For the second flight, more fuel was to be stored and RATO bottles used; this would allow for a longer flight and test the RATO units as boosters. Takaoka would again pilot the Kitsuka. Prior to the flight Takaoka examined the RATO bottles which were fitted to the underside of the fuselage and found fault with the angle at which they were set. However, to adjust them would have taken too much time and so instead of 800kg (1,763 lb) of thrust, the bottles were reduced to 400kg (881 lb) each.

On the day of the second flight, Allied air power was highly active and any flight attempt was bound to be spotted putting the Kitsuka at risk. Consequently, it was decided to wait until the following day on 10 August. However, it would be remembered for the drafting of the Imperial Rescript on the Termination of the War by the Japanese cabinet at the behest of Emperor Hirohito, though the populace had no knowledge of this.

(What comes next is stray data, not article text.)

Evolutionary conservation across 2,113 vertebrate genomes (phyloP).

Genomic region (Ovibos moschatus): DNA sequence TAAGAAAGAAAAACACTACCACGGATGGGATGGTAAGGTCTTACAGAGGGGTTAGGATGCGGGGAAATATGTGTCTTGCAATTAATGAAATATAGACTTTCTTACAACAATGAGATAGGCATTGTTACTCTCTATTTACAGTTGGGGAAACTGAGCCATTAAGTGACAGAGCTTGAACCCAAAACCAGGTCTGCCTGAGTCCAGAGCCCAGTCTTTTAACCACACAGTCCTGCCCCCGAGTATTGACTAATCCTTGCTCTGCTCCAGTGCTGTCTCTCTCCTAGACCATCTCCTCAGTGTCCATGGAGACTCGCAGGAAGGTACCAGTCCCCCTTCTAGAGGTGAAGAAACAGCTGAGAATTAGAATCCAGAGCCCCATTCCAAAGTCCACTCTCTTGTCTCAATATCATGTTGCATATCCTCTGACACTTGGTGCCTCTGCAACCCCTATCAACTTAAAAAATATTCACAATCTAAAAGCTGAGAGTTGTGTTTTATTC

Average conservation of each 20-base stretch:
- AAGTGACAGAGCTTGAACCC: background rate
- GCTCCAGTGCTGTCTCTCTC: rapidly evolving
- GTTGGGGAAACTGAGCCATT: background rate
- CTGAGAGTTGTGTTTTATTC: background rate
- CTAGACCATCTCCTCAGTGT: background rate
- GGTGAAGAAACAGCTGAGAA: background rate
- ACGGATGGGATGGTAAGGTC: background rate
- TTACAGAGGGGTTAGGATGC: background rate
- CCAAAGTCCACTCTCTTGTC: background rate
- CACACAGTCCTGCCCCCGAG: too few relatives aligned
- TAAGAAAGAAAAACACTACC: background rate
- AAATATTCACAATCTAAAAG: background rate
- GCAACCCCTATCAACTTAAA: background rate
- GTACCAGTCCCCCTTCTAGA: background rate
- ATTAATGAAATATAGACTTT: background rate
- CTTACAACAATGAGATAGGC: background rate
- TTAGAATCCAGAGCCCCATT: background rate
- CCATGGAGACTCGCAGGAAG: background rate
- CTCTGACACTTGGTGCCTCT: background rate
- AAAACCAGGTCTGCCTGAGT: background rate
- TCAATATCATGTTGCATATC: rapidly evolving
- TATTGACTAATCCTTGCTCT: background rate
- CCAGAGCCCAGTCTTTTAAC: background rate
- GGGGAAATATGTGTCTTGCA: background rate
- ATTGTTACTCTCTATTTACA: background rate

11 August 1945 shared a similar weather pattern to the day the Kitsuka had first flown. The difference was that several IJN and IJA officials of high rank had arrived to witness the second flight. Once more Takaoka climbed into the cockpit, signalled for engine start and taxied out to the runway. As before he extended the flaps 20°, and after receiving the signal to takeoff, he slowly opened the throttles until the engines had reached 11,000rpm before releasing the brakes and the Kitsuka rolled forwards. At four seconds into the take-off roll, Takaoka activated the RATO units. Immediately, the acceleration caused the nose of the Kitsuka to pop up, the tail slamming onto the runway. Takaoka fought to get the nose down by jamming the stick forwards but he received no response from the aircraft’s elevators. The two RATO units burned for a total of nine seconds and during eight of those seconds Takaoka was helpless and unable to correct the nose up condition. One second prior to the units burning out, the elevators finally took effect and the nose came down so hard Takaoka was sure the front tyre had blown when it contacted the runway. Takaoka felt a sense of deceleration as the Kitsuka reached the halfway point on the runway – his speed at that point was 166km/h/103mph. A second later, with the feeling of deceleration still present, Takaoka decided to abort the take-off and he cut the power to the engines. Unfortunately, the brake issue Takaoka had discovered during highspeed taxi tests now came back to haunt him.